I’ve been thinking about the displays of hospitality and the welcoming nature of the people we met in Mardin and I have some ideas where it may stem from - first and foremost, they are kind and sincere people, secondly, they take pride in their culture, thirdly I think it’s a culture that assumes less privacy - people sit outdoors inviting conversation with neighbors, extended family members come and go - it’s like the homes have a revolving door. Sometimes people sit in silence together, appreciating the company of others and not feeling a need to be entertaining but just cherishing the time spent together. I think the concept of privacy may be more of a western construct maybe in response to an overly stimulating life or the result of living in homes larger than our social species was meant for? For example, large suburban homes isolate individuals from neighbors and some houses are so large you can go hours without seeing family members. I also think that in the States we are plagued by a chronic need for “busy-ness” - if we’re busy, we’re productive and therefore '“useful”. We are a country that values productivity, perhaps sometimes at the expense of other virtues like the connection that can be built through shared idleness.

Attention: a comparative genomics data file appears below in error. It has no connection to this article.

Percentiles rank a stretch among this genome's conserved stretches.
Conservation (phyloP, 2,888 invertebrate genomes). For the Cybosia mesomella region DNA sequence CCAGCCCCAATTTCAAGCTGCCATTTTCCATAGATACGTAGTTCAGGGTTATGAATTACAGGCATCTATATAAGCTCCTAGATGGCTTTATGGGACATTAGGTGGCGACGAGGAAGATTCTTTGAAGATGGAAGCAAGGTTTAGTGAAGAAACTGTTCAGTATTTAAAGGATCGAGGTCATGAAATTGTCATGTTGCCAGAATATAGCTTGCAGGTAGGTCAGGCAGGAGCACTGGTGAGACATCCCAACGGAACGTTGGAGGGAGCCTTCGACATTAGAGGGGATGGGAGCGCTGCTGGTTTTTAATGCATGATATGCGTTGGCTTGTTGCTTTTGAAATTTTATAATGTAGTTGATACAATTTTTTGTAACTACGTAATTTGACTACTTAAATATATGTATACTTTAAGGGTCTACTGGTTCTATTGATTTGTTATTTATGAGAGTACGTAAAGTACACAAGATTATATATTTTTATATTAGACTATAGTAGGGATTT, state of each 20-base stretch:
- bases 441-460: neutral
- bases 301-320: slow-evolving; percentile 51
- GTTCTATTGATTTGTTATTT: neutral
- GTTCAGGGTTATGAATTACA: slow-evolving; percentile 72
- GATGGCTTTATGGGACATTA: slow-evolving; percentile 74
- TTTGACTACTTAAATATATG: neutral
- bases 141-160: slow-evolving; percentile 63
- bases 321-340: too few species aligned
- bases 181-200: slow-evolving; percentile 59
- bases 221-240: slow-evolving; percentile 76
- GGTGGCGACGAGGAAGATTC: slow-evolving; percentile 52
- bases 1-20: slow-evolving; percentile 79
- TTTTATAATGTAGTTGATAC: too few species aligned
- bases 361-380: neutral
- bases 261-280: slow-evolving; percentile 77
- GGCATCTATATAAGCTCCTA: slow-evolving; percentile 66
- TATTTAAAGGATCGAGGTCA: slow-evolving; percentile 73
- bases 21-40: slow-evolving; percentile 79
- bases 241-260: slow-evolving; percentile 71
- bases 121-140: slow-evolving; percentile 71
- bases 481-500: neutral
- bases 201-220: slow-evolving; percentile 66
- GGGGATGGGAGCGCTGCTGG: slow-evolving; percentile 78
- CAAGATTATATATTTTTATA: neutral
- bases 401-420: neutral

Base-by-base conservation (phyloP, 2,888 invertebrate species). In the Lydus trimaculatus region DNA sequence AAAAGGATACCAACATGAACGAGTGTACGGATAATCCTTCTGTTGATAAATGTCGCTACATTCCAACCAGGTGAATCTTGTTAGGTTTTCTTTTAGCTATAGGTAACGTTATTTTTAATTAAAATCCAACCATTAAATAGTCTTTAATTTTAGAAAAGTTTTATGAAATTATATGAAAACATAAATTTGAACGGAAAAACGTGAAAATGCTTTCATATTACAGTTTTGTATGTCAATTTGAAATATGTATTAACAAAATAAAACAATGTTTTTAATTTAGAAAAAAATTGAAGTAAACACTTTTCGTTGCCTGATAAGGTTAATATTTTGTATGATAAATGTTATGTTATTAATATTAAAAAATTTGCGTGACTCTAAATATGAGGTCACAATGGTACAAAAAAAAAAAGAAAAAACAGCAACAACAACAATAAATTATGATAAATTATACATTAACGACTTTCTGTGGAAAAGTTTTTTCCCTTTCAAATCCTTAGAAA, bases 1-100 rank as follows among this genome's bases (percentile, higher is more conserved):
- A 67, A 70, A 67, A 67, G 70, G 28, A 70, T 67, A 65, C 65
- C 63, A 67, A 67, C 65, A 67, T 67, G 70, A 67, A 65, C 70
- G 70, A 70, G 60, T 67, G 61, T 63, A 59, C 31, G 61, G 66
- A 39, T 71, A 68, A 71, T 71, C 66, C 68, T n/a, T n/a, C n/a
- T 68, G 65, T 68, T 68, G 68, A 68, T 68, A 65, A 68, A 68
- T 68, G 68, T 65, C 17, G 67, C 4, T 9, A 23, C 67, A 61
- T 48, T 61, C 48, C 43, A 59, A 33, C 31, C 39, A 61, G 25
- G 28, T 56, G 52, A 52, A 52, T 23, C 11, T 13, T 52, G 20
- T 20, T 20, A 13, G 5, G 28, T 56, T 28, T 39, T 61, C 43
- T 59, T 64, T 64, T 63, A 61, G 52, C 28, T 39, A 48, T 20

Now, this tiny little kitten that I’ve mentioned a few times really threw a wrench in our plans, but we couldn’t possibly stay mad at him and his cute lil’ face. We found him alone, stretched out on a stone staircase, with low-energy and a dry, crusty face. The little guy looked like he was in need of some hydration. (Might I add that temperatures reached 105 degrees during our stay in June!) We carried him a short distance to our courtyard where he frantically lapped up water and milk and put away a startling amount of the canned meat we’d just purchased for him. Over the next few days his energy reeved-up and he playfully raced around our rented apartment and courtyard like an adorable little doofus. We were growing quite fond of our pint-sized furry friend. But, were concerned by his lingering sneeze. We decided we couldn’t possibly return him to the streets and started a search for a new home for our little guy. Unfortunately, taking him with us wasn’t an option. So, Scott reached out to the local couchsurfing community for help.